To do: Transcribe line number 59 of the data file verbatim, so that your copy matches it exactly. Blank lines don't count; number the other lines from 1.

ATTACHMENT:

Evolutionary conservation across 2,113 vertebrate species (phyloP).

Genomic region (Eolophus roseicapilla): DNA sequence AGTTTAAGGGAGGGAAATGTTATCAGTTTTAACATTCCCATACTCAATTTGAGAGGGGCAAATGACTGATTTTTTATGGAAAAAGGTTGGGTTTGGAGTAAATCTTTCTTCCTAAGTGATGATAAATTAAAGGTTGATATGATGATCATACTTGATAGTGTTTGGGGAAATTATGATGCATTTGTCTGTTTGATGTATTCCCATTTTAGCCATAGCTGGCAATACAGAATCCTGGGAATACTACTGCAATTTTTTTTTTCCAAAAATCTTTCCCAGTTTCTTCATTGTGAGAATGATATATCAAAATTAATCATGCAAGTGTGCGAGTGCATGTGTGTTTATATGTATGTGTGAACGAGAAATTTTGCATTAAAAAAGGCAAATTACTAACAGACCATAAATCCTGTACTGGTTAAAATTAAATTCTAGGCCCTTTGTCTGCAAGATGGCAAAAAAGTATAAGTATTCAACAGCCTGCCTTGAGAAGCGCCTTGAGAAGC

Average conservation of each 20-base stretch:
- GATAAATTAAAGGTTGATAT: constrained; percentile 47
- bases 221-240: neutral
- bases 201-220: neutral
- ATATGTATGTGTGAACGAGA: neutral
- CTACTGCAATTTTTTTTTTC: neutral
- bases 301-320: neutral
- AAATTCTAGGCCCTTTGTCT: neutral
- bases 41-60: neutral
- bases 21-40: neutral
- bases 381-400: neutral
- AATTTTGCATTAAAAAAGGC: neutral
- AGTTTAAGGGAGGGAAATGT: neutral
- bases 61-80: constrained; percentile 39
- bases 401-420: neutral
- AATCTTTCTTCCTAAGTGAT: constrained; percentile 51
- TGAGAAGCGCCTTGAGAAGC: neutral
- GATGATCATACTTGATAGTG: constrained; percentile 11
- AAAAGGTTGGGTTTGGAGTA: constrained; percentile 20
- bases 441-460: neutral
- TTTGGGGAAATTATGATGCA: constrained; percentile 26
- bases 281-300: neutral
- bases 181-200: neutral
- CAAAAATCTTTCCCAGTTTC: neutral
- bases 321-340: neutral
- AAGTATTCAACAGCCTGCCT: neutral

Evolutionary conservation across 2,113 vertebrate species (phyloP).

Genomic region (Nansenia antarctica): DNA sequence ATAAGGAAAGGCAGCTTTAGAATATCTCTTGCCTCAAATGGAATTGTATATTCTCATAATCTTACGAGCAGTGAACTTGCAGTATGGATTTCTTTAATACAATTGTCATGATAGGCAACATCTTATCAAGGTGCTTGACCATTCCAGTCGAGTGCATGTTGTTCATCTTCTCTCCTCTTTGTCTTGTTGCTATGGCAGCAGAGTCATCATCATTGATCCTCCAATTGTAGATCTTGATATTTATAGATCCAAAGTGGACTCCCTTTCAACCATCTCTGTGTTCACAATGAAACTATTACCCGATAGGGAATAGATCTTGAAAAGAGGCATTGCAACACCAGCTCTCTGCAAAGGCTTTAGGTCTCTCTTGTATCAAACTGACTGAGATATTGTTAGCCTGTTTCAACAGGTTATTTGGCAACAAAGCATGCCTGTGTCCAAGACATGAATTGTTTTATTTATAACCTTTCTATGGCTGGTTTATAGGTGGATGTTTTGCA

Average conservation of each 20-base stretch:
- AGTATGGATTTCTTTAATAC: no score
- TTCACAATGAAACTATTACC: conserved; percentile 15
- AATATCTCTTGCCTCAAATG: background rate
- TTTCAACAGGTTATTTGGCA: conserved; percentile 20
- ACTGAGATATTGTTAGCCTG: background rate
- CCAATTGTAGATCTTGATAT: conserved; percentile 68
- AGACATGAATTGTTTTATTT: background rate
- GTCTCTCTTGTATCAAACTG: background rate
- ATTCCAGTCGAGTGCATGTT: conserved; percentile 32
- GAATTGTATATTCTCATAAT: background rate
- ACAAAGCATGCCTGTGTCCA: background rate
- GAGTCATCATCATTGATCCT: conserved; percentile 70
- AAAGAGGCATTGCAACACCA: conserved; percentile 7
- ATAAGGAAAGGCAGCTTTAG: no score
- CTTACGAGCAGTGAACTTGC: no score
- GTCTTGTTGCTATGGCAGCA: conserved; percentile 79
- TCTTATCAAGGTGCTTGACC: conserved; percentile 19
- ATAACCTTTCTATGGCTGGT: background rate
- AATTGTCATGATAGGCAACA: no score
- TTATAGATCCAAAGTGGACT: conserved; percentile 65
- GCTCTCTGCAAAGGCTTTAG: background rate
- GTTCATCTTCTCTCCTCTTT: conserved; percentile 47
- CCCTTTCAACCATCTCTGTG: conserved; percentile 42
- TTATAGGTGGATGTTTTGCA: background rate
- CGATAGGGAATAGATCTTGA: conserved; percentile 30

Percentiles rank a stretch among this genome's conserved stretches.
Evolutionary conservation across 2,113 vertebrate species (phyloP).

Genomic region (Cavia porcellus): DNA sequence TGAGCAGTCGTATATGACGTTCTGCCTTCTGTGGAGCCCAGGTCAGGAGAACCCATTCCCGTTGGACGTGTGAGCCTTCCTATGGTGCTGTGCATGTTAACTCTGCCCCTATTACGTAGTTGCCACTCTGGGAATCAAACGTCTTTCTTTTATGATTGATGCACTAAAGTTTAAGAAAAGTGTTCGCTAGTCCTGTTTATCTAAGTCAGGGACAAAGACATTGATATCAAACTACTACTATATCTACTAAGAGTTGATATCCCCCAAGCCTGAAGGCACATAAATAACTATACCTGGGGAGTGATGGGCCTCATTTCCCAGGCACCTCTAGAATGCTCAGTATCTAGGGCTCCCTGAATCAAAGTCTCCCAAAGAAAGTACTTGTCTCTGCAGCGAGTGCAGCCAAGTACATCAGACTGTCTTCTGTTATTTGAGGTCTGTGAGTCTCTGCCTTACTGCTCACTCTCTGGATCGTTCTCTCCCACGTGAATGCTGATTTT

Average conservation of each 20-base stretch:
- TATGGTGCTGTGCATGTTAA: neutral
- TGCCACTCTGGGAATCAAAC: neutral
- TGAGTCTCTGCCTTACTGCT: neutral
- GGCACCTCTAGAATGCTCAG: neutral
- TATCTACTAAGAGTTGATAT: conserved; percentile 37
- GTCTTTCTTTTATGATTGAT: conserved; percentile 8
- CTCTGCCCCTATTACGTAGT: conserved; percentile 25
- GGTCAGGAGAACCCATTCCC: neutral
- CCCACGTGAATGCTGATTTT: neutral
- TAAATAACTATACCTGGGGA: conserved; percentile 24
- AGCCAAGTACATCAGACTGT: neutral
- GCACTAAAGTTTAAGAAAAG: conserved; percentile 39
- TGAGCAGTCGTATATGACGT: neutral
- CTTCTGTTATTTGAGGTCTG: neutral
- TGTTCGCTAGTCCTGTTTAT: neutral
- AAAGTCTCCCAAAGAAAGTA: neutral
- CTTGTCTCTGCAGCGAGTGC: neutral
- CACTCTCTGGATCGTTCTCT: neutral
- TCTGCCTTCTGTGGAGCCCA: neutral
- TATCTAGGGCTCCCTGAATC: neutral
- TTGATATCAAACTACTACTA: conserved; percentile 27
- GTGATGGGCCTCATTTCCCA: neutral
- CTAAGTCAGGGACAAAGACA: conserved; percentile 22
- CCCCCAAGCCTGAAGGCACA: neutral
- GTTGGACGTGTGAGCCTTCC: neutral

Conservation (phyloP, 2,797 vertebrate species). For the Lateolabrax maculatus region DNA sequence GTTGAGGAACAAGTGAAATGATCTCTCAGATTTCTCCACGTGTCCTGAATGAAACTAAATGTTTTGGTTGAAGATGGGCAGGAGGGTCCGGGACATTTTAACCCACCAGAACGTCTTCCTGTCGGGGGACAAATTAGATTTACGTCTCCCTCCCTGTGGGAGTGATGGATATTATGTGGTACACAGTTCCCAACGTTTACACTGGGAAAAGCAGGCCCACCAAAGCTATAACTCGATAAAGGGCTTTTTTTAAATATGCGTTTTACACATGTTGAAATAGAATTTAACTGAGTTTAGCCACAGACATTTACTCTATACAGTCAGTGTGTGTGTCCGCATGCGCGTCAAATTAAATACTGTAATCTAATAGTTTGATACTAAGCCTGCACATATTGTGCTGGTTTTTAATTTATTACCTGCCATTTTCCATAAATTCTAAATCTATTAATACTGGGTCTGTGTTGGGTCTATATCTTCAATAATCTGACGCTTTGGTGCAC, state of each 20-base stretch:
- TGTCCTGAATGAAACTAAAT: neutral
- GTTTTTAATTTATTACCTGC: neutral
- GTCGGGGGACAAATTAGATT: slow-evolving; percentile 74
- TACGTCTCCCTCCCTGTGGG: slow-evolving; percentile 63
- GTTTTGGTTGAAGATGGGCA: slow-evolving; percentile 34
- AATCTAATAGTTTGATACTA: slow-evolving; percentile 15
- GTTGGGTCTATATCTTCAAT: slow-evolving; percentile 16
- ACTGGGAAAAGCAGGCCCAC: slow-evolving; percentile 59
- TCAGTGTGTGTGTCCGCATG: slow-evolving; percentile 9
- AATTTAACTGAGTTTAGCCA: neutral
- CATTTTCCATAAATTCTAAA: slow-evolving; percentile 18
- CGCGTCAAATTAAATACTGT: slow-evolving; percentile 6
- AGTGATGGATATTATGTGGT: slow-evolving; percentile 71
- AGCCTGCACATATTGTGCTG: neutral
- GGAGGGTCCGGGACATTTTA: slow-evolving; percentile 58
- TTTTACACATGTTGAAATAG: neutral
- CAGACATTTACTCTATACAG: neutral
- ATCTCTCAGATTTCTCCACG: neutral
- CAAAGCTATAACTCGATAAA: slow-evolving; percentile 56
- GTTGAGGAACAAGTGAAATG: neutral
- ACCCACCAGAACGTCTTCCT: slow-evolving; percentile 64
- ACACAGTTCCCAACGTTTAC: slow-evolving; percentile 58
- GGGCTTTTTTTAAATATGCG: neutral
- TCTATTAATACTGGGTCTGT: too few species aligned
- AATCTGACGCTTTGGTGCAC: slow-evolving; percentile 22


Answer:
Genomic region (Cavia porcellus): DNA sequence TGAGCAGTCGTATATGACGTTCTGCCTTCTGTGGAGCCCAGGTCAGGAGAACCCATTCCCGTTGGACGTGTGAGCCTTCCTATGGTGCTGTGCATGTTAACTCTGCCCCTATTACGTAGTTGCCACTCTGGGAATCAAACGTCTTTCTTTTATGATTGATGCACTAAAGTTTAAGAAAAGTGTTCGCTAGTCCTGTTTATCTAAGTCAGGGACAAAGACATTGATATCAAACTACTACTATATCTACTAAGAGTTGATATCCCCCAAGCCTGAAGGCACATAAATAACTATACCTGGGGAGTGATGGGCCTCATTTCCCAGGCACCTCTAGAATGCTCAGTATCTAGGGCTCCCTGAATCAAAGTCTCCCAAAGAAAGTACTTGTCTCTGCAGCGAGTGCAGCCAAGTACATCAGACTGTCTTCTGTTATTTGAGGTCTGTGAGTCTCTGCCTTACTGCTCACTCTCTGGATCGTTCTCTCCCACGTGAATGCTGATTTT